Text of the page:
Bamyan election body virtually paralysed: IEC chief
BAMYAN CITY (Pajhwok): The Independent Election Commission (IEC) chief for central Bamyan province on Sunday acknowledged interference from influential people and the absence of a demographic database had paralysed the body ahead of parliamentary polls.
In an exclusive interview with Pajhwok Afghan News, Ali Shah Misbah said the officials concerned should help resolve problems; otherwise the body would be unable to conduct free and fair elections.
Even the IEC has no information about the population of Bamyan and number people above 18 years of age. A survey conducted last year in collaboration with the United Nation Population Fund (UNFPA) revealed Bamyan’s population was around 386,000.
But the people of Bamyan rejected the survey as politically motivated and biased, depriving the province of its due rights. The locals believe that over 600,000 people live in Bamyan.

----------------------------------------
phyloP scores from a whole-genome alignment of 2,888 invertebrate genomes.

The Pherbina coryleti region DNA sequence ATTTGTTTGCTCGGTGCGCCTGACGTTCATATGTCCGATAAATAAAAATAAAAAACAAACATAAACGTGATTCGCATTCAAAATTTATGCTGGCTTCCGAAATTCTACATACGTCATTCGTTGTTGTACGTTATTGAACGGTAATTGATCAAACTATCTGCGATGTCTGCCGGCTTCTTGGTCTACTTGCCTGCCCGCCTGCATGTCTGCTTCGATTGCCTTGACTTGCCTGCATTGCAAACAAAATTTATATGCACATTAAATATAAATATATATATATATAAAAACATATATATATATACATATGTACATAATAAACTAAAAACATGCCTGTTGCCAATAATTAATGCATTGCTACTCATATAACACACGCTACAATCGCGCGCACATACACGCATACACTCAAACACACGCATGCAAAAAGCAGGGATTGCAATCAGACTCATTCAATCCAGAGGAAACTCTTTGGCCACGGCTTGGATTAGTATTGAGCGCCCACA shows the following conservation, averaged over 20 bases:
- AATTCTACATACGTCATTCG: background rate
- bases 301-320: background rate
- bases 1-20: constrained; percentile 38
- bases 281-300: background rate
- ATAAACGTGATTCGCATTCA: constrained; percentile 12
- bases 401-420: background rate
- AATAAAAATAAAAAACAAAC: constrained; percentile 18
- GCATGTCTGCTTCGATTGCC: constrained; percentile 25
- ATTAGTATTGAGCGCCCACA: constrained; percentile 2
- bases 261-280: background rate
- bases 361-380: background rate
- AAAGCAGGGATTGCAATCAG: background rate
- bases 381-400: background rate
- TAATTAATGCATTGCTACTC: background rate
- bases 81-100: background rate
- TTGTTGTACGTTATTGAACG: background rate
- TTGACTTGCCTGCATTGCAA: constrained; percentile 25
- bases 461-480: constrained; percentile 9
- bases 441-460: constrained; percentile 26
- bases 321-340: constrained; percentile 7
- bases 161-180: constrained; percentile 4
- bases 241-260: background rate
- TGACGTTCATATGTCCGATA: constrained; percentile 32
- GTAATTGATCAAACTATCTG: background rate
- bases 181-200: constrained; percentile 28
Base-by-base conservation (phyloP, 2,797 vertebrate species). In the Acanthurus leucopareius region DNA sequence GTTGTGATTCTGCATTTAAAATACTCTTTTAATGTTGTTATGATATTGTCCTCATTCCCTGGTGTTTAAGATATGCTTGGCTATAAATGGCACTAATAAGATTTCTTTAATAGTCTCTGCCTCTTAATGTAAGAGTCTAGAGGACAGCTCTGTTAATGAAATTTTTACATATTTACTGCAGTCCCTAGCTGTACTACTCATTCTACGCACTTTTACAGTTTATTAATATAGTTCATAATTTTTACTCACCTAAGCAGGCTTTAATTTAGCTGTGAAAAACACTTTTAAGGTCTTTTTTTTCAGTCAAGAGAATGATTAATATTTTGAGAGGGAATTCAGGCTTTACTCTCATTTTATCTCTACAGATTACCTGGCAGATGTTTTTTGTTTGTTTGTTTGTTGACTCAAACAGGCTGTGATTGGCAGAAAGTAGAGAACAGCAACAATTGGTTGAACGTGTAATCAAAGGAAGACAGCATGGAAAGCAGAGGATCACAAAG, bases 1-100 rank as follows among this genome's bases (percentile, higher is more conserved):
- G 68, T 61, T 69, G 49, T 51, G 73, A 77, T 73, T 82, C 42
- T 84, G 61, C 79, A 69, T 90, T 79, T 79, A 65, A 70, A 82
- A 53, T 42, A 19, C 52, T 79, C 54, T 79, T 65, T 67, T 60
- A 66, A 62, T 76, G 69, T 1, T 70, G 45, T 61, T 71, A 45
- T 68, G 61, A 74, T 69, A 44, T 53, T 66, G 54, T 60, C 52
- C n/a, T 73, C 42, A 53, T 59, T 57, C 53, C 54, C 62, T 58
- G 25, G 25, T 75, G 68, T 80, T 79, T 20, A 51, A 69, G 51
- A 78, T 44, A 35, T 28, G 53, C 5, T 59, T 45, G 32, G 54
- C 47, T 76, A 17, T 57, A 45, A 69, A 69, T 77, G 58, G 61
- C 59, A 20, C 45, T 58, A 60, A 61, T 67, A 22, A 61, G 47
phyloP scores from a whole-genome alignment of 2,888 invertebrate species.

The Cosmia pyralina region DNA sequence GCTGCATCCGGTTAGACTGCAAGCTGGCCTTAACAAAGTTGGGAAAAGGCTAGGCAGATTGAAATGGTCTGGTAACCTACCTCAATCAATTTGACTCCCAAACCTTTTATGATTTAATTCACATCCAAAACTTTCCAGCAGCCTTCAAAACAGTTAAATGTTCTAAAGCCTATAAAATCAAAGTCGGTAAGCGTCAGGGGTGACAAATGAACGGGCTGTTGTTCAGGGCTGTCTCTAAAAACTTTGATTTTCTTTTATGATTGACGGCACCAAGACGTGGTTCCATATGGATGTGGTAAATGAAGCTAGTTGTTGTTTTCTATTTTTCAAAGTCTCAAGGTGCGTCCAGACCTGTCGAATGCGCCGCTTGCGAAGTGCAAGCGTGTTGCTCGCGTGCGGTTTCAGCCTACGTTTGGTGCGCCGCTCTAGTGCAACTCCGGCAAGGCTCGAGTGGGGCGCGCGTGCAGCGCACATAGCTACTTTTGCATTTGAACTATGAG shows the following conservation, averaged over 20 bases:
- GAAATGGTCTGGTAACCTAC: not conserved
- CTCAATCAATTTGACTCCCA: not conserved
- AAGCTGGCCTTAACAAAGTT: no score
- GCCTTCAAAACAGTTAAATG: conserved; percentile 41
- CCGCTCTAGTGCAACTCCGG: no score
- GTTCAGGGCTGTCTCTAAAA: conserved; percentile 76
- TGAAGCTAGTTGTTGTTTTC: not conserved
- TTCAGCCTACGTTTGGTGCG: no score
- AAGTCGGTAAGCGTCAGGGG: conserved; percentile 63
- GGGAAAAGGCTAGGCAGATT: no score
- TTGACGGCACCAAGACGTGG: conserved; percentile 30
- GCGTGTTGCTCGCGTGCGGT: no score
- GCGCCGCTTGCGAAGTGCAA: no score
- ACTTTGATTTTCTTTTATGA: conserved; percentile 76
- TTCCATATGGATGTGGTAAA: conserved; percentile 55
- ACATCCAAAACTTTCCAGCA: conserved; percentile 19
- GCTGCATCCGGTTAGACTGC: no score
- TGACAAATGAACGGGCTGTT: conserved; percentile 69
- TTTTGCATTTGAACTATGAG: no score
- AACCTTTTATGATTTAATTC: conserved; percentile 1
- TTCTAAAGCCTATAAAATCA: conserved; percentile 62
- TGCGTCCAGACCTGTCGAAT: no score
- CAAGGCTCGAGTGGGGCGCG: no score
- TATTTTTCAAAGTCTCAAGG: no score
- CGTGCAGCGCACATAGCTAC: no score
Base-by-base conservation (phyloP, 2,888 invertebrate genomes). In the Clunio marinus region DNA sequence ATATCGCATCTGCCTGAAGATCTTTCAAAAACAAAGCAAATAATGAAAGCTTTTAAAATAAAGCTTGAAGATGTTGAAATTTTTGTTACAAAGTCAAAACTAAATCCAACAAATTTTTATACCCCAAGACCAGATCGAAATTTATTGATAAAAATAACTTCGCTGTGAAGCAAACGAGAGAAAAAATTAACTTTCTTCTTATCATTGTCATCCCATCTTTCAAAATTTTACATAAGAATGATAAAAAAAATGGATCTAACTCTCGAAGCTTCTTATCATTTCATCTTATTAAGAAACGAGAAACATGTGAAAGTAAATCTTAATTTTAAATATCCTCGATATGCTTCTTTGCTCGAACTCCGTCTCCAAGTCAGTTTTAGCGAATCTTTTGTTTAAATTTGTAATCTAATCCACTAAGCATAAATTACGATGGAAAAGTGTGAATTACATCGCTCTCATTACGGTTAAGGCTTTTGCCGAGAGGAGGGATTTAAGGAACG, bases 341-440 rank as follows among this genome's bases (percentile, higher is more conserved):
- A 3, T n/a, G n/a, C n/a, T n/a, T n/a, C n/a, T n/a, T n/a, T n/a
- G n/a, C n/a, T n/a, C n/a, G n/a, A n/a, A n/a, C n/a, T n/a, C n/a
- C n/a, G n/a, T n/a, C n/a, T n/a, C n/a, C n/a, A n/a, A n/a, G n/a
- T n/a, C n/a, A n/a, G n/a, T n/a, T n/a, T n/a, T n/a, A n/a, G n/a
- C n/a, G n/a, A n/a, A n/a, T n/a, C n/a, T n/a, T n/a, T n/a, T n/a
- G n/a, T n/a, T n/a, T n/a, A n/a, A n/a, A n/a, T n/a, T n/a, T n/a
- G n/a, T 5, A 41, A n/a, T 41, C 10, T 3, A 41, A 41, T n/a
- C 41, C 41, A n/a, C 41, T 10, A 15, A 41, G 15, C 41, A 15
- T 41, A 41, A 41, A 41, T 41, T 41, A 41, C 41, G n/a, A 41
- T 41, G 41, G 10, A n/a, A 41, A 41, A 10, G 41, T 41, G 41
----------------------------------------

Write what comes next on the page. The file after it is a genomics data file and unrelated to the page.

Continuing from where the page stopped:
Misbah said there was need for a database to register people of voting age. He added there were always errors and confusion in the voter registration process that made the election process complex.
The IEC chief said lack of awareness about elections in villages was another major problem, with most of voters unaware of the importance of the democratic exercise.
Some individuals still have great influence on the election process, he admitted, remarking that holding free and fair election in such circumstances was a pipedream.
In addition, the people of Bamyan came out in large numbers and cast their votes. Around 174,000 voters, including 74,000 women, took part in last year’s presidential election, he recalled.
He said 188 polling stations and 951 polling centres had been set up and the turnout in Bamyan was remarkable in last year’s provincial and presidential elections.
People, he said, were politically mature and understood the importance of elections but they needed awareness training courses.
The spillover of militancy from Parwan, Baghlan and Maidan Wardak provinces had contributed to insecurity in Bamyan, he claimed, stressed an improved environment for future elections.
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